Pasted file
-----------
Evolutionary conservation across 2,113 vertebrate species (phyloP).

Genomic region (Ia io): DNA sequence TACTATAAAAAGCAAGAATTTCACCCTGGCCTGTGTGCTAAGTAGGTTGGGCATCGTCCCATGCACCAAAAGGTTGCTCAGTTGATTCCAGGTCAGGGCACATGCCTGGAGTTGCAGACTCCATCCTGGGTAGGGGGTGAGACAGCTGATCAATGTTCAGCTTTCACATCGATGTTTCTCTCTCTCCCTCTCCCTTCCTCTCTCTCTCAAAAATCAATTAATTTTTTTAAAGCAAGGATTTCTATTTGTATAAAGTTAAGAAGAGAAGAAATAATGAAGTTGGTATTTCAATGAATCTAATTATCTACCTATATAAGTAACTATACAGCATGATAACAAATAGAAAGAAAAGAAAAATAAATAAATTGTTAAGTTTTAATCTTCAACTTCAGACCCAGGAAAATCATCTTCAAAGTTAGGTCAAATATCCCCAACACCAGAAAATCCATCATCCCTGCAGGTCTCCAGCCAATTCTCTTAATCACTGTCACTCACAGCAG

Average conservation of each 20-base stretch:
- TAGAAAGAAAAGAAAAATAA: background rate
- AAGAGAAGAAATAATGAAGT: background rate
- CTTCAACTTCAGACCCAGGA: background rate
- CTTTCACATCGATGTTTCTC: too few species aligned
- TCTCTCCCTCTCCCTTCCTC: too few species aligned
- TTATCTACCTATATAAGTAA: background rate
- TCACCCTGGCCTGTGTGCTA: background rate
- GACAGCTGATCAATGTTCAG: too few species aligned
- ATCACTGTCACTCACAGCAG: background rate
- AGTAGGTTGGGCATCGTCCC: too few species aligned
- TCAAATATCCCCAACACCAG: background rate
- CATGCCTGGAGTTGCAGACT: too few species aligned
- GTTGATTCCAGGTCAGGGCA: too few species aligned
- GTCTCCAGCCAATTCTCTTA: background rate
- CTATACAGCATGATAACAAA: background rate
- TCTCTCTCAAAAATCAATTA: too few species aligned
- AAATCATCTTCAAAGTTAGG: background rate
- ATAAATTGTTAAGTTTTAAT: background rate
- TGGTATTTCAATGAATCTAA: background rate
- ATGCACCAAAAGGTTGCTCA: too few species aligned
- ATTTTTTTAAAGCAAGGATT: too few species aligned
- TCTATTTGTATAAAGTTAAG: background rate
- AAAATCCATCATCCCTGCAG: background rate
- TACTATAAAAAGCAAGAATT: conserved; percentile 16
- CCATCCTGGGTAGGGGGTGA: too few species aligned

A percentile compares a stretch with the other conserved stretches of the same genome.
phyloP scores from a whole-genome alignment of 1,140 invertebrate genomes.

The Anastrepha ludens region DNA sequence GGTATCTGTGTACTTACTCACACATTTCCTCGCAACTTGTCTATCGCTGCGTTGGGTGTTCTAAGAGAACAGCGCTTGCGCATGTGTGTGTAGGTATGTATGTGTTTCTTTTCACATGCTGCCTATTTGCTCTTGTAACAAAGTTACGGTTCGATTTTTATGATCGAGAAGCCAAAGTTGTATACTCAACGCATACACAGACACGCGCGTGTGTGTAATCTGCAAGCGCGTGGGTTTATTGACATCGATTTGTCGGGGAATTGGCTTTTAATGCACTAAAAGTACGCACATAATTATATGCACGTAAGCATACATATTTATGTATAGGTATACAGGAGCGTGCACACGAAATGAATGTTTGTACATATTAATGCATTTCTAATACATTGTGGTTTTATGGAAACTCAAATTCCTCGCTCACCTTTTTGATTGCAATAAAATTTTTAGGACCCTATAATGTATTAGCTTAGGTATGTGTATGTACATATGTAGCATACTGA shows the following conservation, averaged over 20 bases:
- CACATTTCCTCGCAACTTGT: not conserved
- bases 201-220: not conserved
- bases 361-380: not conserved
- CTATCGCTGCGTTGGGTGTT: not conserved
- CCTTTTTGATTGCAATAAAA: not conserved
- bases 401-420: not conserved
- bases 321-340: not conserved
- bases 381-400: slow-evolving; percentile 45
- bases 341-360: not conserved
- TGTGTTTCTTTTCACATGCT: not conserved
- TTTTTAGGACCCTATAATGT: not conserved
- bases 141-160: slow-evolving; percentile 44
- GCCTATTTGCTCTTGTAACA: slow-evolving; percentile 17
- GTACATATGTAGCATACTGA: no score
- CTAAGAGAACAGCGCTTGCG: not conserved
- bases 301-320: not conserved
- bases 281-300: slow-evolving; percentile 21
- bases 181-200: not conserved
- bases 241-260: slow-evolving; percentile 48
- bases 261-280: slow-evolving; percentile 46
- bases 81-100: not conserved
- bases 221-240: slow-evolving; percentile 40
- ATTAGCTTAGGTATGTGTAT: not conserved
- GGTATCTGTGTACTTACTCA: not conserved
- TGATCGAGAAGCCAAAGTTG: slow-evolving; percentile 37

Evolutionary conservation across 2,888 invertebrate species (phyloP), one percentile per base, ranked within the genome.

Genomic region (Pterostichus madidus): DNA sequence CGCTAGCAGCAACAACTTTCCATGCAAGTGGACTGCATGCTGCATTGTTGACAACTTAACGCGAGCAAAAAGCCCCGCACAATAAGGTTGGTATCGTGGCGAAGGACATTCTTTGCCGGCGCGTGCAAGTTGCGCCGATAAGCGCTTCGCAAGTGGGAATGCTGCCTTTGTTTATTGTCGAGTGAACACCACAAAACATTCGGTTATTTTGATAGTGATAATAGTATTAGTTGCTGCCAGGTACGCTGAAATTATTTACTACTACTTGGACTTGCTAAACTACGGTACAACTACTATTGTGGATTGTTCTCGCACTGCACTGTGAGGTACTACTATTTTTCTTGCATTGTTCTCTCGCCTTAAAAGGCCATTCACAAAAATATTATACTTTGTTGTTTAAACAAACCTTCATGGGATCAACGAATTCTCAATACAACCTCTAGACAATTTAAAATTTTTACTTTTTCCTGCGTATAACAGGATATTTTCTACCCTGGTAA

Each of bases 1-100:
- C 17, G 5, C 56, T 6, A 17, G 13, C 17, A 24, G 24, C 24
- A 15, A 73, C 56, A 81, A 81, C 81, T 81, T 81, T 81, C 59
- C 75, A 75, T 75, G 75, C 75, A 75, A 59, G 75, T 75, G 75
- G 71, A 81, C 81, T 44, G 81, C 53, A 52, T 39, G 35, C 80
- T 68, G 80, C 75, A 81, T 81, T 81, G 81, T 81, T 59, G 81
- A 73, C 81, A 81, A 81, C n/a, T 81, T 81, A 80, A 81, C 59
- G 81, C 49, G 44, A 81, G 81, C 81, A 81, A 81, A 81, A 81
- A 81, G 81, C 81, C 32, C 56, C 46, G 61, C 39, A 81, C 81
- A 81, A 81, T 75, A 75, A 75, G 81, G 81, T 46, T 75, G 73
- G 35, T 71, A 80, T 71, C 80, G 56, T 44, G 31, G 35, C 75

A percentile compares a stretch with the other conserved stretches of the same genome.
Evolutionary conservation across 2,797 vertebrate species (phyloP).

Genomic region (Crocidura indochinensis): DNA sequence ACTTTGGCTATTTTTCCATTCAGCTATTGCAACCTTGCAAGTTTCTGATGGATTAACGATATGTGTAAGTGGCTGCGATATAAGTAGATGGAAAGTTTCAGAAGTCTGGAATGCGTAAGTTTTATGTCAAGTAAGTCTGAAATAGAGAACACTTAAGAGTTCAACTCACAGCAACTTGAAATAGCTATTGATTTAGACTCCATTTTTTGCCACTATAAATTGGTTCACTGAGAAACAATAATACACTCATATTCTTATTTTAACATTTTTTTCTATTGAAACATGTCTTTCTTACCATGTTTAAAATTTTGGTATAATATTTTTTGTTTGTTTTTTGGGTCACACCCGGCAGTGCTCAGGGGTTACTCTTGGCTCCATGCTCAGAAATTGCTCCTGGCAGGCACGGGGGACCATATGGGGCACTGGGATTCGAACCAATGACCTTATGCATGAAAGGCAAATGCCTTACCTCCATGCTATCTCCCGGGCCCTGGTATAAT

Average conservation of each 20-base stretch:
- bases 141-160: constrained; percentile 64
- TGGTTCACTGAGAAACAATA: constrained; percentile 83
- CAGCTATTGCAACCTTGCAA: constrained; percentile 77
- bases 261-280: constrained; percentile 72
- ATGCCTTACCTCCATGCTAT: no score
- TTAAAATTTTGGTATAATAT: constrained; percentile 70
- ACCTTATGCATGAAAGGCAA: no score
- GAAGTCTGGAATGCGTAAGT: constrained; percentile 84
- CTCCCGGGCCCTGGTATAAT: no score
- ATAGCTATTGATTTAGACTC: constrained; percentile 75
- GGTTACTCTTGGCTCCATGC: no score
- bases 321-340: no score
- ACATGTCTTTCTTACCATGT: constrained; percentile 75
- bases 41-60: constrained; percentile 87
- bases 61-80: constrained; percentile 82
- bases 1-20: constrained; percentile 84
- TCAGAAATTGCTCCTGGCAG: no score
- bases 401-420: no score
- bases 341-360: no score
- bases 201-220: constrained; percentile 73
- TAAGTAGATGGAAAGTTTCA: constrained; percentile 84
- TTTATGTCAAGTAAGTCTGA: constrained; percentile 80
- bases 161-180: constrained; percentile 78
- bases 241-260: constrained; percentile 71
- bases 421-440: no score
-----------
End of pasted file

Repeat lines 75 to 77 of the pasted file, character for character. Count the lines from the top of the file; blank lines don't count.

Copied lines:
- TGGTTCACTGAGAAACAATA: constrained; percentile 83
- CAGCTATTGCAACCTTGCAA: constrained; percentile 77
- bases 261-280: constrained; percentile 72